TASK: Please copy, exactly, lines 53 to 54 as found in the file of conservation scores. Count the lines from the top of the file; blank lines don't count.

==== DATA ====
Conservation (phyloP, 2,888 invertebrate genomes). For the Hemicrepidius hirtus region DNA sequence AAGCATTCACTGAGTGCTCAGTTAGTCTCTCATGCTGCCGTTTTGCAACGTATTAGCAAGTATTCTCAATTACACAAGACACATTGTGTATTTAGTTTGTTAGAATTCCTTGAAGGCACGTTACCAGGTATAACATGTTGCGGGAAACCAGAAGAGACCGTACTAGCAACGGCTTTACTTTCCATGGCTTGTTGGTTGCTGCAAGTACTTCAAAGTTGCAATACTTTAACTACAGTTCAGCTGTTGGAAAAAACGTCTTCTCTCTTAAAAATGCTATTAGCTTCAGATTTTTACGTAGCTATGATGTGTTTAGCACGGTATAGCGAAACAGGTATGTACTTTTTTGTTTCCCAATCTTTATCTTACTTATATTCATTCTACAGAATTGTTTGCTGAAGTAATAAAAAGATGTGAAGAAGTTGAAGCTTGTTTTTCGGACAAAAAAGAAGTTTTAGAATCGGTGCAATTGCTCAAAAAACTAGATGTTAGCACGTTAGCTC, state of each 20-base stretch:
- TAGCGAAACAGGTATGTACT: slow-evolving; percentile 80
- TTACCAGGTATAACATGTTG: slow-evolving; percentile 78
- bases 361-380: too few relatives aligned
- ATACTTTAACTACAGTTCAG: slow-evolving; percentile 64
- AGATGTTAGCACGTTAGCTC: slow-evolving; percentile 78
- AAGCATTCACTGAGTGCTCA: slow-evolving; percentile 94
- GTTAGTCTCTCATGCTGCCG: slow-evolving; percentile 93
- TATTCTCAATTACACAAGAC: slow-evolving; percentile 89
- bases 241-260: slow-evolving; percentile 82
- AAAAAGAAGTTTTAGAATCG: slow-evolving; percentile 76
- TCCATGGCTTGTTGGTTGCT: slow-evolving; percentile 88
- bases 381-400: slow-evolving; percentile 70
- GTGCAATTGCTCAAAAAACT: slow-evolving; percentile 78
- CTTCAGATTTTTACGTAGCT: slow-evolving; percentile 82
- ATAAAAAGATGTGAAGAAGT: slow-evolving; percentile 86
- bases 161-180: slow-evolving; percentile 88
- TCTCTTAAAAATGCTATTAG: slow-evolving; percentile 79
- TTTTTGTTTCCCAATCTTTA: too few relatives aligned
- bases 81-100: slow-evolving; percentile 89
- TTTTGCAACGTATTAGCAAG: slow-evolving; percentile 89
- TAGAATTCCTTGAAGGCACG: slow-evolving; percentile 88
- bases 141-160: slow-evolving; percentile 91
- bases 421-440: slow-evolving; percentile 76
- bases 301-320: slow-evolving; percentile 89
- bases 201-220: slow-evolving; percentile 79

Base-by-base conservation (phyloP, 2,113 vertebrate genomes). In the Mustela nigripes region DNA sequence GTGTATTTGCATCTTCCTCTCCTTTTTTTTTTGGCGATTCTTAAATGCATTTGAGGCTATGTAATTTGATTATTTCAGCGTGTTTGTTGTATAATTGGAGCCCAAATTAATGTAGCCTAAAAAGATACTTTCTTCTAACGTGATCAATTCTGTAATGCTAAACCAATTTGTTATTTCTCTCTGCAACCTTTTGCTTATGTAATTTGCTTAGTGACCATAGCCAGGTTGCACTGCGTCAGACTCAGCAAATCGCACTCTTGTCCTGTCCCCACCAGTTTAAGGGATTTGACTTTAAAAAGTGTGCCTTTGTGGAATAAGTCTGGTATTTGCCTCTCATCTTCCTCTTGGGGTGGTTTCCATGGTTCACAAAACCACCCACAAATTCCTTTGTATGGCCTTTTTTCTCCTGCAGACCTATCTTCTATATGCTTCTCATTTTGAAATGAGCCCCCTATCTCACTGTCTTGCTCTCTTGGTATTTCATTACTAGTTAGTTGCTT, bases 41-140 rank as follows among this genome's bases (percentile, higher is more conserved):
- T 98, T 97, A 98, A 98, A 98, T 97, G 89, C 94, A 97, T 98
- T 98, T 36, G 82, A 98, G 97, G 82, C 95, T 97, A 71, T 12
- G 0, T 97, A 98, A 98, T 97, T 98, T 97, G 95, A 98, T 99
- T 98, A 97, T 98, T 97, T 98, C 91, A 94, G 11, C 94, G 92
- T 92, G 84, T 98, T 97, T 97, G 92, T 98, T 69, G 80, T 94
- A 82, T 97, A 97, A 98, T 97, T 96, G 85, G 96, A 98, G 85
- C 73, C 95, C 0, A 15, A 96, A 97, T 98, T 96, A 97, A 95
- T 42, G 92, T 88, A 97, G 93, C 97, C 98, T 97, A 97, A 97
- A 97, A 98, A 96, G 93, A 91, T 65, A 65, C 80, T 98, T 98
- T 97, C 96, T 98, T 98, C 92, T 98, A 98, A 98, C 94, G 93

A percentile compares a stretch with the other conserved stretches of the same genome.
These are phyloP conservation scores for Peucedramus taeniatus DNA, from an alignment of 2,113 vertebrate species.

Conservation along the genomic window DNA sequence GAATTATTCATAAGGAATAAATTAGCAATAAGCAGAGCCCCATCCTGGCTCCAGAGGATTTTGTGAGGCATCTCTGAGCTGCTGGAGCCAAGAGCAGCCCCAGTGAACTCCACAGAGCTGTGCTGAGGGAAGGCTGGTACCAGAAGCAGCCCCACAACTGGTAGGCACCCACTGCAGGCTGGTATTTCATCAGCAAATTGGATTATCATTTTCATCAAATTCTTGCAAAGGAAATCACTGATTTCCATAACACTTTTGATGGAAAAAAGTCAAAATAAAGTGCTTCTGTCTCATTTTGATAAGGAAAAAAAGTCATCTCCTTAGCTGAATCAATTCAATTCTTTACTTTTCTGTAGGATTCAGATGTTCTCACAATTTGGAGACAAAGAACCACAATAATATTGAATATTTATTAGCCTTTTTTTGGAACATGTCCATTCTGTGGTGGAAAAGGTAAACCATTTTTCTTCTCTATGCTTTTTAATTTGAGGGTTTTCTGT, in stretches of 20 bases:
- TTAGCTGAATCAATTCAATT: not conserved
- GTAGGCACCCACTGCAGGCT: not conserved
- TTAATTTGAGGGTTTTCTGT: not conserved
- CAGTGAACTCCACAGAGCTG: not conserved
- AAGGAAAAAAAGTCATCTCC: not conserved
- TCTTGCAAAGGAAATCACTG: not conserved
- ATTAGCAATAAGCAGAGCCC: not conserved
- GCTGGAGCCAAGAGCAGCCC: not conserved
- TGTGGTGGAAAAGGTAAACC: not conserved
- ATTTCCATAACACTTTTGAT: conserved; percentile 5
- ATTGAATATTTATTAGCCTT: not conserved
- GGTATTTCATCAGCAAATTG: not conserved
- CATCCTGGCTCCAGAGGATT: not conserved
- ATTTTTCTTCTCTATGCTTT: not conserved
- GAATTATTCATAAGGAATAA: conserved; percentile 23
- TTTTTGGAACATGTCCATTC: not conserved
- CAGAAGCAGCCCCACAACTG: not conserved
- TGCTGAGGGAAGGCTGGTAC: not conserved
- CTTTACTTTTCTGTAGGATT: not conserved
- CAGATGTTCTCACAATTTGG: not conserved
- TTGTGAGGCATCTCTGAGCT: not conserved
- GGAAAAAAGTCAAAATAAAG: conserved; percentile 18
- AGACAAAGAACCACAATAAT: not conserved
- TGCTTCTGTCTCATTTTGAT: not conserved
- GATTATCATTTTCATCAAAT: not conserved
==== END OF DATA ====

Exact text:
- CATCCTGGCTCCAGAGGATT: not conserved
- ATTTTTCTTCTCTATGCTTT: not conserved